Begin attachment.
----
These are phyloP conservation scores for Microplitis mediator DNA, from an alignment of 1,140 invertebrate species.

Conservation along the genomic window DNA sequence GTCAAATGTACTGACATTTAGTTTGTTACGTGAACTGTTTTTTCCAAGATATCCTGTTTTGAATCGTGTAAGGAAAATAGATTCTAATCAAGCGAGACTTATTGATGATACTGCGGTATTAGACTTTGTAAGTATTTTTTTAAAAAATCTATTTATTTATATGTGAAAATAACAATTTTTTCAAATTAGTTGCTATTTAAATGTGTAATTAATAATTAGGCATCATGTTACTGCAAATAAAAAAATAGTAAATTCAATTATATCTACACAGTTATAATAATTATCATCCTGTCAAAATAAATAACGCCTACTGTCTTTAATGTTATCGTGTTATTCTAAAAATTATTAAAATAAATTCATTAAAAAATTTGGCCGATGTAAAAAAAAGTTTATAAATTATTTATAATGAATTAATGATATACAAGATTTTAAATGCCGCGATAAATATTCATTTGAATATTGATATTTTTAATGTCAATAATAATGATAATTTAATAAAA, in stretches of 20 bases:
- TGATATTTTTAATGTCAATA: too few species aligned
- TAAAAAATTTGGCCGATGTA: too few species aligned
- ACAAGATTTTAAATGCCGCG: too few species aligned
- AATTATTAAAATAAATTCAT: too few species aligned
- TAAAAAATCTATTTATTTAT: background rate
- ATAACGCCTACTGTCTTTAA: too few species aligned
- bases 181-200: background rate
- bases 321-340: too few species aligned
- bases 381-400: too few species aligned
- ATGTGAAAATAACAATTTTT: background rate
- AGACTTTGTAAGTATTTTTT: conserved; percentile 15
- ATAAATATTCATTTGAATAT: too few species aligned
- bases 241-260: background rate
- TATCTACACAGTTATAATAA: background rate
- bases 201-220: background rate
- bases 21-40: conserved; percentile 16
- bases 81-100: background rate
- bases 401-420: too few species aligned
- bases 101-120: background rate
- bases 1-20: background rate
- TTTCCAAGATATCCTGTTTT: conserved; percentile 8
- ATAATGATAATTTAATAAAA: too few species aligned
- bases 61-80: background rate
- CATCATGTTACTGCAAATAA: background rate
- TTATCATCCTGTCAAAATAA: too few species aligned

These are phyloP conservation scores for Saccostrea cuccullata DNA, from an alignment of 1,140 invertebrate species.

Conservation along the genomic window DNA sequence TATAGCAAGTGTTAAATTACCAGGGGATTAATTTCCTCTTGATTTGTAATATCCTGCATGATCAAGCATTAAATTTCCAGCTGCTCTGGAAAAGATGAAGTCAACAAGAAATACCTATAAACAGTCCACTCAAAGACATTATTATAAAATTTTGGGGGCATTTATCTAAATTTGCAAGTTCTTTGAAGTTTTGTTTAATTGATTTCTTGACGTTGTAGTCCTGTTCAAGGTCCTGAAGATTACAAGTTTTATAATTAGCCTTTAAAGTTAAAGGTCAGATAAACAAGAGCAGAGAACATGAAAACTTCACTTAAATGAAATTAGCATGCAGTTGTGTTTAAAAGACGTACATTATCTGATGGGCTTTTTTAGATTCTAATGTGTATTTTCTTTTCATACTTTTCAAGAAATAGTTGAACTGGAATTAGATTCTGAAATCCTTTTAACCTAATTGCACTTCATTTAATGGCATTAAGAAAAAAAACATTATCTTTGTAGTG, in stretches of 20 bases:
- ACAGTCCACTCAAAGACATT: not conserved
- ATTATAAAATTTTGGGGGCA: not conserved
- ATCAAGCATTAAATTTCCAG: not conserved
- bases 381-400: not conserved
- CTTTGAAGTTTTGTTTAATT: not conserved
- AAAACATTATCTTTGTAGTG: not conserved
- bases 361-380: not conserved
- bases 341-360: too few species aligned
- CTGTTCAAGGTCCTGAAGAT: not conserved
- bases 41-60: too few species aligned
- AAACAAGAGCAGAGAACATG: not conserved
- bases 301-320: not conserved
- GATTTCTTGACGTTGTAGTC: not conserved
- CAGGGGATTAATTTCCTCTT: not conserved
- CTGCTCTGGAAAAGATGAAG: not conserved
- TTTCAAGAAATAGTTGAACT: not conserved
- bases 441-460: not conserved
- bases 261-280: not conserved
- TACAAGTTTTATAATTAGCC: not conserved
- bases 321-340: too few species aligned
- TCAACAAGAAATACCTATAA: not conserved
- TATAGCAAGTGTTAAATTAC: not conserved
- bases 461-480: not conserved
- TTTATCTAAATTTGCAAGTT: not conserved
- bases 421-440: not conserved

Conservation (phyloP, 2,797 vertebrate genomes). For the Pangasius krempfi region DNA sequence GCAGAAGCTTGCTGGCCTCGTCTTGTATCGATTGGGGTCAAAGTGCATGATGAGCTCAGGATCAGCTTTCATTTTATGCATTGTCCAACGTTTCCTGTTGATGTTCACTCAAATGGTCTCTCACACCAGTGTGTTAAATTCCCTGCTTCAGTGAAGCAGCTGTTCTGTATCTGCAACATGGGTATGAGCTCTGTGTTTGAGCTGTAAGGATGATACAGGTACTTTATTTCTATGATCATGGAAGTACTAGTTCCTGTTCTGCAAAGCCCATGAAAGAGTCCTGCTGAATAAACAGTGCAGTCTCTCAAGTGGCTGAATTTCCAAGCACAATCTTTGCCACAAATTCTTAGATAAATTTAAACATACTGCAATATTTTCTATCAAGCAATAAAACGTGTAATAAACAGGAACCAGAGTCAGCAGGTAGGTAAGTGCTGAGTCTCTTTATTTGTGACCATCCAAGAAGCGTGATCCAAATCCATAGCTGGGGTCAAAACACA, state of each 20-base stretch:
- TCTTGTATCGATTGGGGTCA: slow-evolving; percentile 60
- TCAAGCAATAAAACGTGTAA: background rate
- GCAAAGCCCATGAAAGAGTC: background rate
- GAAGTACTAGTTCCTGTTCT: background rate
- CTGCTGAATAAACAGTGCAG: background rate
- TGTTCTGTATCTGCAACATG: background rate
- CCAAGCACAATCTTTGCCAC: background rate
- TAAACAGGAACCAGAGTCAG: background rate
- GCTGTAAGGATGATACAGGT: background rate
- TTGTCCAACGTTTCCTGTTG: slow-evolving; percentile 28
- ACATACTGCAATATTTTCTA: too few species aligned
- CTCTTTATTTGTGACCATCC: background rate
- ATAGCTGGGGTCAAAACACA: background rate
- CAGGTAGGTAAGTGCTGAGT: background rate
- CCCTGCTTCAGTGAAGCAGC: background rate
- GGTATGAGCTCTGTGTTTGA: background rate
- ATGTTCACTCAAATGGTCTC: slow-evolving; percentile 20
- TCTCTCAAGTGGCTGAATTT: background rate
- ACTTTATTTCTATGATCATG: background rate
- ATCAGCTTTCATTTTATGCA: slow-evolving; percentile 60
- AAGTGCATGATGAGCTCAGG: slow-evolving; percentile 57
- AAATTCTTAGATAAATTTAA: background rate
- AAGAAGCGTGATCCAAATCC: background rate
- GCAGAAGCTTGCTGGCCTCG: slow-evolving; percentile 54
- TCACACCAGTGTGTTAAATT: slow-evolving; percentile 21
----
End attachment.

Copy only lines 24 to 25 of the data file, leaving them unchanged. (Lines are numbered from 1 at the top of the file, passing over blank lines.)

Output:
- ATAATGATAATTTAATAAAA: too few species aligned
- bases 61-80: background rate